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Historic race alters political landscape

ST. PAUL, Minn. — They embody four uniquely American stories. They offer messages of transformation with two distinct world views. They pursue one goal.

Republican John McCain and Democrat Barack Obama and their respective running mates, Sarah Palin and Joe Biden, begin the final eight weeks of their historic and remarkably close presidential contest ready to rewrite national politics.

Race, gender and age barriers are at stake. A shifting political landscape will take the fight to previously ignored states. Advertising will suffocate the airwaves with intensely negative exchanges. Debates could be as decisive as the final Carter-Reagan debate of 1980. And more money will be spent by the hour in politics than ever before.


The economy is a driving issue in the election, and both candidates are making direct appeals to the working class.

"I fight for Bill and Sue Nebe from Farmington Hills, Mich., who lost their real estate investments in the bad housing market," McCain said, using the kind of populist language usually heard at Democratic conclaves.

And Palin, upon introducing her husband, Todd, to the delegates, defied the party's antipathy toward big labor by describing him as "a proud member of the United Steelworkers' Union."

"The underlying reality of this election is the nation is fundamentally convinced we are headed on the wrong track," said Tad Devine, a Democratic strategist who was a senior adviser to John Kerry's 2004 campaign. "The person who convinces people they are about change will win."

In casting themselves as change agents, the candidates are also creating caricatures of their opponents. McCain brands Obama a mere "celebrity," and his ads say Obama represents "old ideas masquerading as change."

Obama, in turn, ties McCain to the unpopular President Bush.

"My friend John and George Bush are joined at the hip. And we need a hip replacement," Biden said Saturday while campaigning at a Philadelphia union hall.


Both candidates have targeted 11 states with advertising this week. They are Colorado, Florida, Iowa, Missouri, North Carolina, New Hampshire, New Mexico, Nevada, Pennsylvania, Virginia and Wisconsin. McCain and the Republican National Committee also are up with an ad in Minnesota.

Obama has also placed ads in Indiana, Michigan, Montana and North Dakota.

Timing is crucial. Five battlegrounds — North Carolina, Pennsylvania, Virginia, Missouri and Michigan — begin distributing absentee ballots between Sept. 19 and Sept. 23.

McCain must make sure that a state like Montana, which voted for Bush 59-39 percent over Kerry in 2004, doesn't flip. But the state has two Democratic senators and a Democratic governor. He must shore up North Dakota and hold on to other states Bush won such as Nevada and Colorado, where the population of Democratic-leaning Hispanic voters has grown.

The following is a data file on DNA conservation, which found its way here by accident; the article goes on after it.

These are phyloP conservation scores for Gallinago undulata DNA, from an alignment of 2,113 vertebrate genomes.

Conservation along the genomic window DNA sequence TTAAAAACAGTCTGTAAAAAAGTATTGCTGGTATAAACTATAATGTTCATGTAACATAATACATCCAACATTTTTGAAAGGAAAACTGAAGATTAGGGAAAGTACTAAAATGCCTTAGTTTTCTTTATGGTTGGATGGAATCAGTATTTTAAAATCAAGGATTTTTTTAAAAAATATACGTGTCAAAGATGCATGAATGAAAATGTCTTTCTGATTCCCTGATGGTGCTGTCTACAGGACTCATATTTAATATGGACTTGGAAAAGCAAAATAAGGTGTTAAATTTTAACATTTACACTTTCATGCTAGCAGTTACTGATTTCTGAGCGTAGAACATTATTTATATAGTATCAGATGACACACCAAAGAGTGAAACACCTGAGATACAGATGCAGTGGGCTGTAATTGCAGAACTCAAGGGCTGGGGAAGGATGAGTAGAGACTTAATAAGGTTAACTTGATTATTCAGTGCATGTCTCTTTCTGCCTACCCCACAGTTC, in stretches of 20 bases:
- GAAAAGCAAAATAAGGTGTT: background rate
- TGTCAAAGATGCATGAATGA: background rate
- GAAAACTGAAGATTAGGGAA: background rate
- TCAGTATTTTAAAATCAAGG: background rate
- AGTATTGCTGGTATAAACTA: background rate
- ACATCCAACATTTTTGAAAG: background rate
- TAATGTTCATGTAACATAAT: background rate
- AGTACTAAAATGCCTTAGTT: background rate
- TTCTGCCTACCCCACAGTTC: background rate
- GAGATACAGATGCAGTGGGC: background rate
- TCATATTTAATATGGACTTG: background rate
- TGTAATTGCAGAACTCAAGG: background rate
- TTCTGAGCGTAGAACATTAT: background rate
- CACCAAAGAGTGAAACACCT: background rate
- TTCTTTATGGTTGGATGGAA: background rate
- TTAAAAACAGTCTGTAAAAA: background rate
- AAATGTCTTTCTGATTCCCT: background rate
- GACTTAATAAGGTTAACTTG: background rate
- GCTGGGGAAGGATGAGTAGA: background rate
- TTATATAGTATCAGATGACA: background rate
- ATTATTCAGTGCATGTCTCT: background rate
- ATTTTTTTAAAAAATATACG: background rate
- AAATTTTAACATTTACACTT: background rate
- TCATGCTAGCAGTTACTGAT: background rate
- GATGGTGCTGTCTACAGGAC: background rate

"The secret of the next 30 days is to get these traditional Republican states back in our column," said Scott Reed, a Republican strategist who managed Bob Dole's 1996 campaign.


McCain and Obama will face each other in debates three times, each lasting 90 minutes and one conducted in a town hall format. The first opportunity to see the two candidates side by side will be Sept. 26, at the University of Mississippi in Oxford, Miss., with domestic policy as the sole subject.

Obama has the upper hand going in, with polls showing voters trust Obama more than McCain to fix the economy.

The public is likely to tune in to the Oct. 2 Biden-Palin debate for the novelty of it.

The next two debates favor McCain. On Oct. 7 they will meet at Washington University in St. Louis for a town hall-styled meeting on any subject. McCain likes the format and uses it regularly on the stump.

A week later, the two will meet at Hofstra University in Hempstead, N.Y., to discuss foreign policy. In polls, McCain leads Obama on questions of defense and who would best deal with Iraq.

Debates are about the show — who best connects with voters on the subject at hand, who stays on message and doesn't fumble a name or a country. Who doesn't look at his watch or sigh with disdain. And, in these particular debates, how the 72-year-old McCain will compare with the 47-year-old Obama.


Obama is the first major- party candidate to opt out of the general election public financing system since the post-Watergate reforms of the 1970s. His fund-raising has dazzled. Now Biden will be one of his chief fund-raisers, using his connections to tap deep-pocketed trial lawyers and donors once loyal to Hillary Rodham Clinton in Florida, a top money state where he has ties to big contributors.

Obama's most powerful financial weapon is an online network of nearly 2 million donors who can respond to a money appeal with a few strokes on a keyboard. Palin's rousing convention speech Wednesday invigorated conservatives, but a call for cash that night by the Obama campaign generated $10 million in less than 24 hours.

Still, Obama will have to raise money in unprecedented sums. Democratic fund-raisers say he and the Democratic National Committee, which can raise money in larger individual donations, must jointly raise $200 million to $250 million this fall to make the venture outside the public funds system worthwhile.

McCain is staying within the public system. That means he gets $84 million without effort. But to compete with Obama's money machine, the Republican National Committee is picking up the slack, already airing hybrid ads with the McCain campaign that help stretch McCain's spending limits.

McCain raised an impressive $47 million in August, a campaign record. In a testament to Palin's role, the campaign said $10 million of the total came in the three days after McCain announced her as his running mate.

Until the election, she's booked for fund-raisers at the rate of one every two days.